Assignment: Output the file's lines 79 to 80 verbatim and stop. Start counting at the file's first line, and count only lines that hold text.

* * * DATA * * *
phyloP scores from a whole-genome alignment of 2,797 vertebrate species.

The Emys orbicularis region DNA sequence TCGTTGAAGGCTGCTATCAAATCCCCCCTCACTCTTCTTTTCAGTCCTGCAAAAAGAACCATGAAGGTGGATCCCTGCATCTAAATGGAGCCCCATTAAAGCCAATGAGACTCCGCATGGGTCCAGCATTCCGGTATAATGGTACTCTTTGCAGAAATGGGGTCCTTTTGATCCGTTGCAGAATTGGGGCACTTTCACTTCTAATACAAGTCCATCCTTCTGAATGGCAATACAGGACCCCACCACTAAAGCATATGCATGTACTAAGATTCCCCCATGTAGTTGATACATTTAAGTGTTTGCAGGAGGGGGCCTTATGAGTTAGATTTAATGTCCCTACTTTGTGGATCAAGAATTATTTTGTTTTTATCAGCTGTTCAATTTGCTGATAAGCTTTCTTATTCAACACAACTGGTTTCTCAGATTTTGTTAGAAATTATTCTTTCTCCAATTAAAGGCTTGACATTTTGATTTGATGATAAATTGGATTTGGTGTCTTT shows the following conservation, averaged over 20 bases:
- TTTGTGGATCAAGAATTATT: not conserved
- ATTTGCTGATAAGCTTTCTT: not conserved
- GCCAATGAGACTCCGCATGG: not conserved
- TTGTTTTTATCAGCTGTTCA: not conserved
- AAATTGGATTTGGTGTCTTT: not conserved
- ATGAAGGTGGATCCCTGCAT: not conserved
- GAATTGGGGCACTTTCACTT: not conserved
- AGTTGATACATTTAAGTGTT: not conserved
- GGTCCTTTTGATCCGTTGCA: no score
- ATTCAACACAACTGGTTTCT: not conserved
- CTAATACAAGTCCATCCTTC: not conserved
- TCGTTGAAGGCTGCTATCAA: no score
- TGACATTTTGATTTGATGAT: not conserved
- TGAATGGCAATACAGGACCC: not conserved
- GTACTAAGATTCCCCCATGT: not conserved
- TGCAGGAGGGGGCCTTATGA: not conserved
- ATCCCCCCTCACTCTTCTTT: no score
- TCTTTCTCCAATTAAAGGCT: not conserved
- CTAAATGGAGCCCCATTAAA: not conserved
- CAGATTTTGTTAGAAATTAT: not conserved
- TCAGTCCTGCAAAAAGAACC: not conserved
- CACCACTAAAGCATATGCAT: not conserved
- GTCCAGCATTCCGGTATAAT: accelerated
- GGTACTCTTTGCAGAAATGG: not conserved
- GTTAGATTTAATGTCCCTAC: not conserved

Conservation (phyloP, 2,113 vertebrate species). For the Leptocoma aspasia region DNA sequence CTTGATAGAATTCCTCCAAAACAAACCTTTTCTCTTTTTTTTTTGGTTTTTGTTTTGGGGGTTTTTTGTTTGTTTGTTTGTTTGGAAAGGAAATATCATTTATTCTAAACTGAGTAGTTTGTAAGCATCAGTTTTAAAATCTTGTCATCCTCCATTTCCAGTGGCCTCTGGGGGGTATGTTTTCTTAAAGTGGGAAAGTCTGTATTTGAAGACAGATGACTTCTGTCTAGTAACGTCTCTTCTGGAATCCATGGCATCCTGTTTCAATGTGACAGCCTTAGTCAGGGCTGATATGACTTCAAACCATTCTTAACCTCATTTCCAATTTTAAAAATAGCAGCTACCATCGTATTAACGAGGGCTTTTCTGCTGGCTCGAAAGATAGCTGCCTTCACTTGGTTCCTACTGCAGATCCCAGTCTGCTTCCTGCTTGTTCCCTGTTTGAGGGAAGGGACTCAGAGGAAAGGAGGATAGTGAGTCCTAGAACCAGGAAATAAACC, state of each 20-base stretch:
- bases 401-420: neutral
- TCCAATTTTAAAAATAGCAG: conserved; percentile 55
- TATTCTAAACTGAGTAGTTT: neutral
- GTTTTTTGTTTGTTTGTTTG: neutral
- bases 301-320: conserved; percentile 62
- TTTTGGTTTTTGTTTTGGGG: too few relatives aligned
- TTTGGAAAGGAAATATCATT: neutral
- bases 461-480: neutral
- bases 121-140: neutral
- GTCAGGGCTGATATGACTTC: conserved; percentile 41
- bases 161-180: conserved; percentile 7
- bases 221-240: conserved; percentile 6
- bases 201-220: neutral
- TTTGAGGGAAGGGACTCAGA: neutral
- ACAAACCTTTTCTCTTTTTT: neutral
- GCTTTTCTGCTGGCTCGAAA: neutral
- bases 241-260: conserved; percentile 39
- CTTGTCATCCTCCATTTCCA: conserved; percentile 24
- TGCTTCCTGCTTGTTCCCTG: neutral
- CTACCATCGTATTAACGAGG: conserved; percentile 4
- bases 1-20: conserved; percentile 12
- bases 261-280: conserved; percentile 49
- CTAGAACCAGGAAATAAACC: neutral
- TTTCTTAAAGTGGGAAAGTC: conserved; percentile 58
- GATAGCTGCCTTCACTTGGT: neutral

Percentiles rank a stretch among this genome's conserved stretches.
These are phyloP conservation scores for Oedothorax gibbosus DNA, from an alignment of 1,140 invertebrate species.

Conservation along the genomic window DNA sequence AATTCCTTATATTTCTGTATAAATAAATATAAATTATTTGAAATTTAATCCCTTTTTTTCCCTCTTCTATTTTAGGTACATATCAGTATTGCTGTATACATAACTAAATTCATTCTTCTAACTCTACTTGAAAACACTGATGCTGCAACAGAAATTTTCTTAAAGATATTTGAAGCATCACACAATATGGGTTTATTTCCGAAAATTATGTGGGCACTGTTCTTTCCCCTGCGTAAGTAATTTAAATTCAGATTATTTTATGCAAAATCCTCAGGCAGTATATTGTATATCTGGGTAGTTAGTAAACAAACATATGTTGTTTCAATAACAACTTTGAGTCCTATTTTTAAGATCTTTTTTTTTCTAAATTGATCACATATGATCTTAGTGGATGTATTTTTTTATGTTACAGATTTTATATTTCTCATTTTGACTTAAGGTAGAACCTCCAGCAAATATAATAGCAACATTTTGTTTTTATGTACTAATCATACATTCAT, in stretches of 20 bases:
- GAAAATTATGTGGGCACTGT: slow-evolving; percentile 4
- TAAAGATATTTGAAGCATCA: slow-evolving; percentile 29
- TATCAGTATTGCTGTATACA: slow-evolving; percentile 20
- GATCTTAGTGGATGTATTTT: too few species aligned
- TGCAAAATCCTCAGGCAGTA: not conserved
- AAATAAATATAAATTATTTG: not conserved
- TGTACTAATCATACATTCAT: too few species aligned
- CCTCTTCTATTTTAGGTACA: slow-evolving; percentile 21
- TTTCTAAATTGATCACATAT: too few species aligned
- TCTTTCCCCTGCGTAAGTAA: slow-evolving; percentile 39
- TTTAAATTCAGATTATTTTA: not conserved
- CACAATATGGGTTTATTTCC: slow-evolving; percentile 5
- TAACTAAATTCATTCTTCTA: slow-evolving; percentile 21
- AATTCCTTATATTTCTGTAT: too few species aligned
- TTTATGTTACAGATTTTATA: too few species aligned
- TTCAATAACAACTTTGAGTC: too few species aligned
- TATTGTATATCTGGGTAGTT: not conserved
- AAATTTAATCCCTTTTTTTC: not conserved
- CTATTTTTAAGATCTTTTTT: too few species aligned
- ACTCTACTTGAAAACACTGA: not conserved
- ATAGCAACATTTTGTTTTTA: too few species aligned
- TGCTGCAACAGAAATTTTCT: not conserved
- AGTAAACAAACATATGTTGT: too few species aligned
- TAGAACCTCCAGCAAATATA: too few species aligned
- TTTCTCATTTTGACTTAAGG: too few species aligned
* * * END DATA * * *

- AGTAAACAAACATATGTTGT: too few species aligned
- TAGAACCTCCAGCAAATATA: too few species aligned